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    • Thanks David. It is the other side of the park – quite close to the crossing over the western bypass, so it’s not near water. I wondered about Beacon Place, and there was the now demolished lodge to the house a little further down the path towards Sandford St plus some farm buildings nearby I think (going by Gareth’s maps). To me it looks like something that’s been taken down and left here rather than something that was purposefully put there as a feature, which is why I think it could be part of a building from anywhere in Lichfield that’s been stored here for some reason (a la the Fisherwick pillars). The reason I agree with Gareth & think there is a possibility that it could come from the Friary is that we know that material was saved from that building when it was taken down. However, in all honesty, I really don’t know!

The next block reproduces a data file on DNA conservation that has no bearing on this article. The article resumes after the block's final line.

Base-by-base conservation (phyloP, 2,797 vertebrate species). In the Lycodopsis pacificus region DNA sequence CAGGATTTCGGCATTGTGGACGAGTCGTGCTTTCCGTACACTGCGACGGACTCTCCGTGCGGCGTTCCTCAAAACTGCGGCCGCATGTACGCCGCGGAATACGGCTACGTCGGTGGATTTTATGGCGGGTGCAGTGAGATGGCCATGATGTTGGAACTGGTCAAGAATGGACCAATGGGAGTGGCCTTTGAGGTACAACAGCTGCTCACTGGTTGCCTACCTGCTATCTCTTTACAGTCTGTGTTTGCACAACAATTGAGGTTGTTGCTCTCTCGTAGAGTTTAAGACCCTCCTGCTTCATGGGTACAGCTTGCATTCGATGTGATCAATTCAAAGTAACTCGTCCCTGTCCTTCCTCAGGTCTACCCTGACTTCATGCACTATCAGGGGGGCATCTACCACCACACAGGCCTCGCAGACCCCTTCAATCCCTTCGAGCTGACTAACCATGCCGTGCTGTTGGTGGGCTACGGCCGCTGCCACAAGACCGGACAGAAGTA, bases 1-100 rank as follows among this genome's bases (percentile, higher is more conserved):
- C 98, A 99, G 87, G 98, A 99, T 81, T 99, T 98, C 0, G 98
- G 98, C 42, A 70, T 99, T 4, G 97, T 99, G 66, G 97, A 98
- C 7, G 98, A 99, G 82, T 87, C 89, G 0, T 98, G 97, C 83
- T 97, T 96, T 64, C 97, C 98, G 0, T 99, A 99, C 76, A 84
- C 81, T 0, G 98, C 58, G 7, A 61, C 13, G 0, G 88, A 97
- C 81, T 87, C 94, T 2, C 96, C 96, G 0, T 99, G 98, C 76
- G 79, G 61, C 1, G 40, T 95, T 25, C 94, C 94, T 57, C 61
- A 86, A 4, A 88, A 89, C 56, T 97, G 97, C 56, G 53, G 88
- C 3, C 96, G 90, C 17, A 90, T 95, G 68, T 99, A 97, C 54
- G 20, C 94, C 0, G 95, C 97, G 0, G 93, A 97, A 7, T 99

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  3. Kate,because Lichfield has a large number of buildings of stone construction
    the re-use of that stone has been on going for many hundreds of years ,The
    finding of bricks many miles from where they were made can be resolved
    but stone can be used over and over again and more difficult to find the
    source of it’s first use unless it has distinct markings.